Travelling To and Around Aberdeen
Tourists can get into Aberdeen either by plane, by train, by boat and by car.
The nearest airport to Aberdeen is Dyce Airport, about seven miles from the city centre, and it is serviced by a number of domestic and international flights. From the airport, travellers can hop on all-day buses that head straight to the centre of town. A railway station at Dyce connects to various Aberdeen stations as well as taxis at the airport terminal.
One can also enter Aberdeen by train from the South (via Perth) and North (from Elgin, Inverness and other places). The main train lines are GNER (three trains a day servicing major east coast cities such as Edinburgh, Newcastle, York and King’s Cross in London), Scotrail (for all major Scottish hubs such as Glasgow, Edinburgh, Dundee and Inverness as well as Euston, London) and Virgin Trains (for cross-country travel to and from Carlisle, Manchester and Birmingham and, occasionally, to Penzance in South West England, the longest train route in the UK).
By boat, Northlink operates ferries from Kirkwall and Lerwick that travel to Aberdeen harbour.
You can also drive into Aberdeen by car from various points in Britain, passing through the A90 arterial road along Dundee and Peterhead on the North Sea coast of Scotland.
Once you are in Aberdeen, there are different ways to get around. The smart traveller will get himself a pedestrian map to make it easier to navigate the city’s random layout. These maps are available all around the city centre, especially at key travel points, and give useful information on bus and train routes.
Plans are afoot to construct a modern Crossrail in Aberdeen but, at the moment, there is only one option when travelling around by train and it is not that good. The local train station is on Guild street (next to the bus station) south of Union Street. It services Dyce, Inverurie, Portlethen and Stonehaven.
Travelling around by bus may be the more preferable option. The bus network consists of two operators, First and Stagecoach, and both are fairly decent but relatively expensive. Most buses are modern and comfortable although there are still a few outdated buses here and there. Should you need to take connecting buses, you will probably have to do so at the city centre since that is where most of the bus services converge and intersect.
The buses of the First network are mainly within the city limits as well as to the suburbs of Dyce, Kingswells, Cults & Cutler. It is fairly easy to get around town if one is conscious of the colour coded system under the First network "branded as The Overground." Under this system, the main lines are assigned a particular colour while the secondary lines are left grey on the map, following the style of the London Underground. Services begin around 5am and end close to midnight. Night services run during weekends for a flat fare of £2.20 single.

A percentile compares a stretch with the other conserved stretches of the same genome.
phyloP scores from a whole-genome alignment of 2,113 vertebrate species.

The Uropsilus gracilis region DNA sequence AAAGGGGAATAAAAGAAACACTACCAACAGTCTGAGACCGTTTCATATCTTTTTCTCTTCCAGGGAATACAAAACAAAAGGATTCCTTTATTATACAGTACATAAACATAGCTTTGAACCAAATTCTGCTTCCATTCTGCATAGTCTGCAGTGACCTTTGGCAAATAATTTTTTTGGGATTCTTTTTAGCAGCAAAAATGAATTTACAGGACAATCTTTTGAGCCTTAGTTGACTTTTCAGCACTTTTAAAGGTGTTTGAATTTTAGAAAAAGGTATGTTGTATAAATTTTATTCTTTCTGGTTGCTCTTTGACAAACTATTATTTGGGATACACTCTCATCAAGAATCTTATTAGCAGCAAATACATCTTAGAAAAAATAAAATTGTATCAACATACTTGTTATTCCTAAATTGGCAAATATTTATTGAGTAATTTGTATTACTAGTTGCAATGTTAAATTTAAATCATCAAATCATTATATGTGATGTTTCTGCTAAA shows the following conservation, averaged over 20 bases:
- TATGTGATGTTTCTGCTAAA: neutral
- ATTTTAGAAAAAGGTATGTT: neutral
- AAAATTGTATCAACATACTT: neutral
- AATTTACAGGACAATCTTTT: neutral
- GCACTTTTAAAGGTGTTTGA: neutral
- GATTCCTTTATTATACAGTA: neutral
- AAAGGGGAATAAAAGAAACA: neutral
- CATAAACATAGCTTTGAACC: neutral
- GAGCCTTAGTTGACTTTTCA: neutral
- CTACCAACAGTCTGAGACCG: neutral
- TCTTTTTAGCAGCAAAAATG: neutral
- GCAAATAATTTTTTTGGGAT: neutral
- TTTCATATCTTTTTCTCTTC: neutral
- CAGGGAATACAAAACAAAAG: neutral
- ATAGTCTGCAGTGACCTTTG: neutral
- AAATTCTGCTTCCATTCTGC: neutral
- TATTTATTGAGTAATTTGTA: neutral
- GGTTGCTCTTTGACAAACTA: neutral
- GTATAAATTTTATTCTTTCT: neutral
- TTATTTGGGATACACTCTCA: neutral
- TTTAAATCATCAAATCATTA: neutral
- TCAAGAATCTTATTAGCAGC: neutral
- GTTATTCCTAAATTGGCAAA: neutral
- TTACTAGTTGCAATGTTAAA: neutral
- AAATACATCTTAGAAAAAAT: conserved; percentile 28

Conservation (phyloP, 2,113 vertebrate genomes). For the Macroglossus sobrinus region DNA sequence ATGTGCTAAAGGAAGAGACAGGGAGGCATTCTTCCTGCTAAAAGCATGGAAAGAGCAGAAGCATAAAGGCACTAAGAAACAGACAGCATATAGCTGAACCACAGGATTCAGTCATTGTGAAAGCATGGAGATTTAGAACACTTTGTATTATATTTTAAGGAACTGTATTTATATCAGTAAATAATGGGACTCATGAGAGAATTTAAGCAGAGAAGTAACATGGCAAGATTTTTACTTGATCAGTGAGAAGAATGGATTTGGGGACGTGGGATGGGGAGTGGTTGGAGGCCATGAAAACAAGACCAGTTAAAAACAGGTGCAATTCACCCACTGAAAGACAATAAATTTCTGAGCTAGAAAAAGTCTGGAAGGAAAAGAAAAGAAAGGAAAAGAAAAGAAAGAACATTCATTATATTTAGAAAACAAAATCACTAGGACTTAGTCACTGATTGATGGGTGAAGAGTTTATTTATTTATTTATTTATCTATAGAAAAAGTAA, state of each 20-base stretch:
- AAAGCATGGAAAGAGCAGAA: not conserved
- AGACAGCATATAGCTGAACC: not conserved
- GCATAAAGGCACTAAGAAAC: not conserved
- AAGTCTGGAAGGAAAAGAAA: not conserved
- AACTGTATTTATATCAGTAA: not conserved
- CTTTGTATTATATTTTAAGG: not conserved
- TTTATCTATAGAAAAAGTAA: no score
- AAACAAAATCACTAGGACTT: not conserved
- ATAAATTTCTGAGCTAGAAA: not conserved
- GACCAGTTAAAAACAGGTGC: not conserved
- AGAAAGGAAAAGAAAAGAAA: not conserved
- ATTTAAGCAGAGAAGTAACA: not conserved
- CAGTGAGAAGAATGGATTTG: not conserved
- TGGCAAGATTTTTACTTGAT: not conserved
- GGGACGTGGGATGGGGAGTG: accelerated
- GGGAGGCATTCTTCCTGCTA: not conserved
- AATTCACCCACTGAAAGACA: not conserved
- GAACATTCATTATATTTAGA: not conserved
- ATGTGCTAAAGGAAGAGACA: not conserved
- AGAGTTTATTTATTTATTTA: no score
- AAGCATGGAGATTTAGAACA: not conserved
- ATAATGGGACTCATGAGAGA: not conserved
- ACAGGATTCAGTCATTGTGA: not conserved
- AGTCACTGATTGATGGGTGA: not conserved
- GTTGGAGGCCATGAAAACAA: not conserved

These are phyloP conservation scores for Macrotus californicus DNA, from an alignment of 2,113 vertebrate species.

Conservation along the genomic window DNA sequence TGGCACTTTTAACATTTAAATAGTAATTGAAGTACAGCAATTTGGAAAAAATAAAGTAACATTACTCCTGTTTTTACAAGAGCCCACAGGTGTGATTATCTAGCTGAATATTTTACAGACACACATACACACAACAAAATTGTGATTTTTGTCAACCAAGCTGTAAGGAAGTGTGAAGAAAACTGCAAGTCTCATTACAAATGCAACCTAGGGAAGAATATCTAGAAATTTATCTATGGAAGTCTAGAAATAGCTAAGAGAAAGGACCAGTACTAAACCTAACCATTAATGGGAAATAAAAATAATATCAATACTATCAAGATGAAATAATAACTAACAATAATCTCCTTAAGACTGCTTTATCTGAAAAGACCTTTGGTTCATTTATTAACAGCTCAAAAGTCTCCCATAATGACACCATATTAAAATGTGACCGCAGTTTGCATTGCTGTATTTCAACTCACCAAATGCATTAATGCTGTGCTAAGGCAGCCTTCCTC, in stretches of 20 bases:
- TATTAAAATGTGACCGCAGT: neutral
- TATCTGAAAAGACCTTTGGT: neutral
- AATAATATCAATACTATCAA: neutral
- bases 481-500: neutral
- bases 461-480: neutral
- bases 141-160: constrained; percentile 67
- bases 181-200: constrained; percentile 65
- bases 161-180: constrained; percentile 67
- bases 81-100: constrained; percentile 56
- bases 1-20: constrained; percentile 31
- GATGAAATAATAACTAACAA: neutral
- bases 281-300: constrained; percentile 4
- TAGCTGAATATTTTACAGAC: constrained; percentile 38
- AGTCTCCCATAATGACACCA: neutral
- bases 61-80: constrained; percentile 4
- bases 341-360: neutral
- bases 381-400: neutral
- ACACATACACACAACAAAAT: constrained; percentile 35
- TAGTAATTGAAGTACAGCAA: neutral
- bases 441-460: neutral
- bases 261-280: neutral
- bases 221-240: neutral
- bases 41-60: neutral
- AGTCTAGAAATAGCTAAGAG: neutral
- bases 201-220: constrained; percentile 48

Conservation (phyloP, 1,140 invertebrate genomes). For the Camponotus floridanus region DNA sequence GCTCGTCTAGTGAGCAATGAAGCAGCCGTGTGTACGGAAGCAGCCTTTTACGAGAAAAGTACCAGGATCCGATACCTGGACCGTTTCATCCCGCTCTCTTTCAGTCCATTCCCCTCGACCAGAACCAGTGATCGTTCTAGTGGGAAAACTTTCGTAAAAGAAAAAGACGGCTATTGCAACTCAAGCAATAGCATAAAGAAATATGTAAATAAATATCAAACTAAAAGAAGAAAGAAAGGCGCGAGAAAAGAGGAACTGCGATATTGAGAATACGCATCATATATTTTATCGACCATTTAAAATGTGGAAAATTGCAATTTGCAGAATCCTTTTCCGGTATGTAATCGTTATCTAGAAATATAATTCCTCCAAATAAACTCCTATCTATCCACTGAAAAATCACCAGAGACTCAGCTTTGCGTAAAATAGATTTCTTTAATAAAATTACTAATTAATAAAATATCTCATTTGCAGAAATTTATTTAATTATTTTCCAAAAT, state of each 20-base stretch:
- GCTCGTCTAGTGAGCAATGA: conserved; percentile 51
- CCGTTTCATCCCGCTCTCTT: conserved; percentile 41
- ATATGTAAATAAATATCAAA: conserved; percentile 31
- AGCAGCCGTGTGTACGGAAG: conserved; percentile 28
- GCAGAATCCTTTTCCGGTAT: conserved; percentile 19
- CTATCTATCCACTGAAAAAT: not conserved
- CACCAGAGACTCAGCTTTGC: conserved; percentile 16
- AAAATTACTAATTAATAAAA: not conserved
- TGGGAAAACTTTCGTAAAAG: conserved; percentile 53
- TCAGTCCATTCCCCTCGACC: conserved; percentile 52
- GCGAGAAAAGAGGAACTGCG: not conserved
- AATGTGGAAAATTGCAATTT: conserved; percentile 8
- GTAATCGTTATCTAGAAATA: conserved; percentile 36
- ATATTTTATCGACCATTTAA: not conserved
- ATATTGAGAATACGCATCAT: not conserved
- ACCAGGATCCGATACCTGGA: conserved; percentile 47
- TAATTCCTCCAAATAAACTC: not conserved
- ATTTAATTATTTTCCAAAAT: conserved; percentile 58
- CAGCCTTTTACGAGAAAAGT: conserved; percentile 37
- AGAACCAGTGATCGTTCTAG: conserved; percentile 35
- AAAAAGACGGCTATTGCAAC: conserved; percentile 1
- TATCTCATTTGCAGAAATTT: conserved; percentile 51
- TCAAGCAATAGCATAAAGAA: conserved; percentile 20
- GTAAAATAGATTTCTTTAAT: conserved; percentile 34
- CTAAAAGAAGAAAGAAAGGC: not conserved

The First network charges fares ranging from 70p for a short journey to £1.60 for longer trips. It costs £3 (£2.70 after 9am) for a day pass. Students who can show a valid school ID pay only £2 for a day pass.
Among the most popular routes of the First network are the Park & Ride from Kingswells (just off A944) and Bridge of Don (off A90). The latter service runs from the Exhibition and Conference Centre, a locale that is hard to miss from the main northbound road. The service costs £1.80 for each person, round-trip, to and from anywhere along the route. Up to two youngsters aged below 16 can ride free if they are accompanied by an adult. Passengers can avail of day passes should they need to change buses.
The Stagecoach network serves the city’s outer regions and have one service within the city boundary. There are more services available in areas closer to Aberdeen than those further out. For instance, in the suburb of Westhill, a Stagecoach bus service arrives every 15 minutes. Stagecoach generally charges lower fares than First, but they have a lesser number of buses. The Explorer day pass, which is £11, allows passengers unlimited use of the whole Stagecoach network in the area.
Taxis are a-plenty in Aberdeen and you can note the usual pick-up points on the pedestrian map, particularly on Back Wynd, Market Street, Union Street and the train station. Taxis are easy to spot and the fares are quite reasonable compared to other parts of the UK. However, it is sometimes difficult to get a taxi at night since many of them give no indication if they are for hire or not.
For a more novel means of travel, you may want to try a bicycle, but this can be risky at times considering Aberdeen’s narrow roads and inadequate cycle lanes. Things are improving, though. There are now “cycle boxes” at traffic lights for the benefit of bicycle riders.